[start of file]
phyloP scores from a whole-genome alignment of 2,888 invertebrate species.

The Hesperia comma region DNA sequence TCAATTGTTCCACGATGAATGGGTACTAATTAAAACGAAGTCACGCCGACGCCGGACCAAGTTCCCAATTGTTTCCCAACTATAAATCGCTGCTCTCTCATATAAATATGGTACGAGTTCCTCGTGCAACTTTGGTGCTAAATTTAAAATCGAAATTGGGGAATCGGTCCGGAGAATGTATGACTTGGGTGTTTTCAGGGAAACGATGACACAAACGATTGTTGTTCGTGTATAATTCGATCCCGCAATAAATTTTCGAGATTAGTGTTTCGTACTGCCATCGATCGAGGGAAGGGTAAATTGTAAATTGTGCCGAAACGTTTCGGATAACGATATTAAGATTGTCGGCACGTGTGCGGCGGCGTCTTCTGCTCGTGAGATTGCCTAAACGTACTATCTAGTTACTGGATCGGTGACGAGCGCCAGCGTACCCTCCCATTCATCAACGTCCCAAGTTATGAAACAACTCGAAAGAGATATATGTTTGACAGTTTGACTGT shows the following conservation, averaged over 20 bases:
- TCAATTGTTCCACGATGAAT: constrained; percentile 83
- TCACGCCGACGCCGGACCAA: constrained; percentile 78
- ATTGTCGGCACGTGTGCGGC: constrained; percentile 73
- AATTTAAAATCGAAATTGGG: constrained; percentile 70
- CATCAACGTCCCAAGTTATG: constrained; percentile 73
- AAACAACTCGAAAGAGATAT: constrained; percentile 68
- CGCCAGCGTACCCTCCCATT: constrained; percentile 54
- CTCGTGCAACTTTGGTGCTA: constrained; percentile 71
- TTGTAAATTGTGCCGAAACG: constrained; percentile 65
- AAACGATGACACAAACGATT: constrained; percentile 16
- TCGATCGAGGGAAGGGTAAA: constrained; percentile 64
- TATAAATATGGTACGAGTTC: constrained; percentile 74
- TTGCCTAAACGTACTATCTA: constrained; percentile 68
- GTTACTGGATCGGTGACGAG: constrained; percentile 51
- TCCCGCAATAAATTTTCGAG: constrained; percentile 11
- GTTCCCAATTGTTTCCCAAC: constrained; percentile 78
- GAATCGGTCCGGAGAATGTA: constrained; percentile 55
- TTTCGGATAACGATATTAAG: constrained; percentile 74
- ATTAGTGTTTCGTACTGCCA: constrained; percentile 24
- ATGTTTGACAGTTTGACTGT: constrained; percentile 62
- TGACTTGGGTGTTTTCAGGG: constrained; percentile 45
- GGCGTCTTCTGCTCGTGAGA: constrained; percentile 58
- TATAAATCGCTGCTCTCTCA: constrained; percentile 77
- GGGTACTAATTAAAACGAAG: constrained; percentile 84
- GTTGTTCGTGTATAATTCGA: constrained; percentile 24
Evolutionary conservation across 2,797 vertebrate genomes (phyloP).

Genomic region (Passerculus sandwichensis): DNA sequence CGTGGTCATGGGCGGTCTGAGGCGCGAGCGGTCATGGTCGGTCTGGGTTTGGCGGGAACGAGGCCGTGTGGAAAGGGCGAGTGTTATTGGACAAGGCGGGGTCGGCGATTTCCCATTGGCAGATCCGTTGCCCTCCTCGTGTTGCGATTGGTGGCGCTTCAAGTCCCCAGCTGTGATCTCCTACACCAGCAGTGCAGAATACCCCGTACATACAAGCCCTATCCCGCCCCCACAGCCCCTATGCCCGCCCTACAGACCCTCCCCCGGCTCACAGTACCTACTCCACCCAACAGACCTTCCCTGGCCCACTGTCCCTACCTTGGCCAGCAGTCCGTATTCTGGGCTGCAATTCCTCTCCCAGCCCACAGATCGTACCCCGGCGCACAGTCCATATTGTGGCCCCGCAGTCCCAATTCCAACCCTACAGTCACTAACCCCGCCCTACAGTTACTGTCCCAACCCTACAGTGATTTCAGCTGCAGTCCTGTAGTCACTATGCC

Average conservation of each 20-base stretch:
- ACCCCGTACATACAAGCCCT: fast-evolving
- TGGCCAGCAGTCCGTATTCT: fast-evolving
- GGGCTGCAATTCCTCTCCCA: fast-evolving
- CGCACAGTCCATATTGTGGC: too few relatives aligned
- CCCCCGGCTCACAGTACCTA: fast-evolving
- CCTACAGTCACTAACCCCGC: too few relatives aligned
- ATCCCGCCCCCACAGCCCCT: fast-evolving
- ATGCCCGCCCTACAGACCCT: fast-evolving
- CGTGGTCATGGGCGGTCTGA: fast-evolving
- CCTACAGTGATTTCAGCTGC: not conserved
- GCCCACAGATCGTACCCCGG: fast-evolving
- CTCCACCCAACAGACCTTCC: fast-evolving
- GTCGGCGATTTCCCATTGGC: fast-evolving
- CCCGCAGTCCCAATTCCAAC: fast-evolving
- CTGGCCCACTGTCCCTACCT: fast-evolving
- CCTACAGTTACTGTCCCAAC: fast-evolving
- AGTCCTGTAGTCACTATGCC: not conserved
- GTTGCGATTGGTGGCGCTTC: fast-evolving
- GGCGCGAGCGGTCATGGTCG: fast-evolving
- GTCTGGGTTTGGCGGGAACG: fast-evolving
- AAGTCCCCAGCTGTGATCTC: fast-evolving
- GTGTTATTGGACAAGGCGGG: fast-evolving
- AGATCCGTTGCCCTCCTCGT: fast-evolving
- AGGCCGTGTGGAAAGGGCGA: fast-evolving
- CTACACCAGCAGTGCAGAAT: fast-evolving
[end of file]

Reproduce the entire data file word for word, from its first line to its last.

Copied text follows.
phyloP scores from a whole-genome alignment of 2,888 invertebrate species.

The Hesperia comma region DNA sequence TCAATTGTTCCACGATGAATGGGTACTAATTAAAACGAAGTCACGCCGACGCCGGACCAAGTTCCCAATTGTTTCCCAACTATAAATCGCTGCTCTCTCATATAAATATGGTACGAGTTCCTCGTGCAACTTTGGTGCTAAATTTAAAATCGAAATTGGGGAATCGGTCCGGAGAATGTATGACTTGGGTGTTTTCAGGGAAACGATGACACAAACGATTGTTGTTCGTGTATAATTCGATCCCGCAATAAATTTTCGAGATTAGTGTTTCGTACTGCCATCGATCGAGGGAAGGGTAAATTGTAAATTGTGCCGAAACGTTTCGGATAACGATATTAAGATTGTCGGCACGTGTGCGGCGGCGTCTTCTGCTCGTGAGATTGCCTAAACGTACTATCTAGTTACTGGATCGGTGACGAGCGCCAGCGTACCCTCCCATTCATCAACGTCCCAAGTTATGAAACAACTCGAAAGAGATATATGTTTGACAGTTTGACTGT shows the following conservation, averaged over 20 bases:
- TCAATTGTTCCACGATGAAT: constrained; percentile 83
- TCACGCCGACGCCGGACCAA: constrained; percentile 78
- ATTGTCGGCACGTGTGCGGC: constrained; percentile 73
- AATTTAAAATCGAAATTGGG: constrained; percentile 70
- CATCAACGTCCCAAGTTATG: constrained; percentile 73
- AAACAACTCGAAAGAGATAT: constrained; percentile 68
- CGCCAGCGTACCCTCCCATT: constrained; percentile 54
- CTCGTGCAACTTTGGTGCTA: constrained; percentile 71
- TTGTAAATTGTGCCGAAACG: constrained; percentile 65
- AAACGATGACACAAACGATT: constrained; percentile 16
- TCGATCGAGGGAAGGGTAAA: constrained; percentile 64
- TATAAATATGGTACGAGTTC: constrained; percentile 74
- TTGCCTAAACGTACTATCTA: constrained; percentile 68
- GTTACTGGATCGGTGACGAG: constrained; percentile 51
- TCCCGCAATAAATTTTCGAG: constrained; percentile 11
- GTTCCCAATTGTTTCCCAAC: constrained; percentile 78
- GAATCGGTCCGGAGAATGTA: constrained; percentile 55
- TTTCGGATAACGATATTAAG: constrained; percentile 74
- ATTAGTGTTTCGTACTGCCA: constrained; percentile 24
- ATGTTTGACAGTTTGACTGT: constrained; percentile 62
- TGACTTGGGTGTTTTCAGGG: constrained; percentile 45
- GGCGTCTTCTGCTCGTGAGA: constrained; percentile 58
- TATAAATCGCTGCTCTCTCA: constrained; percentile 77
- GGGTACTAATTAAAACGAAG: constrained; percentile 84
- GTTGTTCGTGTATAATTCGA: constrained; percentile 24
Evolutionary conservation across 2,797 vertebrate genomes (phyloP).

Genomic region (Passerculus sandwichensis): DNA sequence CGTGGTCATGGGCGGTCTGAGGCGCGAGCGGTCATGGTCGGTCTGGGTTTGGCGGGAACGAGGCCGTGTGGAAAGGGCGAGTGTTATTGGACAAGGCGGGGTCGGCGATTTCCCATTGGCAGATCCGTTGCCCTCCTCGTGTTGCGATTGGTGGCGCTTCAAGTCCCCAGCTGTGATCTCCTACACCAGCAGTGCAGAATACCCCGTACATACAAGCCCTATCCCGCCCCCACAGCCCCTATGCCCGCCCTACAGACCCTCCCCCGGCTCACAGTACCTACTCCACCCAACAGACCTTCCCTGGCCCACTGTCCCTACCTTGGCCAGCAGTCCGTATTCTGGGCTGCAATTCCTCTCCCAGCCCACAGATCGTACCCCGGCGCACAGTCCATATTGTGGCCCCGCAGTCCCAATTCCAACCCTACAGTCACTAACCCCGCCCTACAGTTACTGTCCCAACCCTACAGTGATTTCAGCTGCAGTCCTGTAGTCACTATGCC

Average conservation of each 20-base stretch:
- ACCCCGTACATACAAGCCCT: fast-evolving
- TGGCCAGCAGTCCGTATTCT: fast-evolving
- GGGCTGCAATTCCTCTCCCA: fast-evolving
- CGCACAGTCCATATTGTGGC: too few relatives aligned
- CCCCCGGCTCACAGTACCTA: fast-evolving
- CCTACAGTCACTAACCCCGC: too few relatives aligned
- ATCCCGCCCCCACAGCCCCT: fast-evolving
- ATGCCCGCCCTACAGACCCT: fast-evolving
- CGTGGTCATGGGCGGTCTGA: fast-evolving
- CCTACAGTGATTTCAGCTGC: not conserved
- GCCCACAGATCGTACCCCGG: fast-evolving
- CTCCACCCAACAGACCTTCC: fast-evolving
- GTCGGCGATTTCCCATTGGC: fast-evolving
- CCCGCAGTCCCAATTCCAAC: fast-evolving
- CTGGCCCACTGTCCCTACCT: fast-evolving
- CCTACAGTTACTGTCCCAAC: fast-evolving
- AGTCCTGTAGTCACTATGCC: not conserved
- GTTGCGATTGGTGGCGCTTC: fast-evolving
- GGCGCGAGCGGTCATGGTCG: fast-evolving
- GTCTGGGTTTGGCGGGAACG: fast-evolving
- AAGTCCCCAGCTGTGATCTC: fast-evolving
- GTGTTATTGGACAAGGCGGG: fast-evolving
- AGATCCGTTGCCCTCCTCGT: fast-evolving
- AGGCCGTGTGGAAAGGGCGA: fast-evolving
- CTACACCAGCAGTGCAGAAT: fast-evolving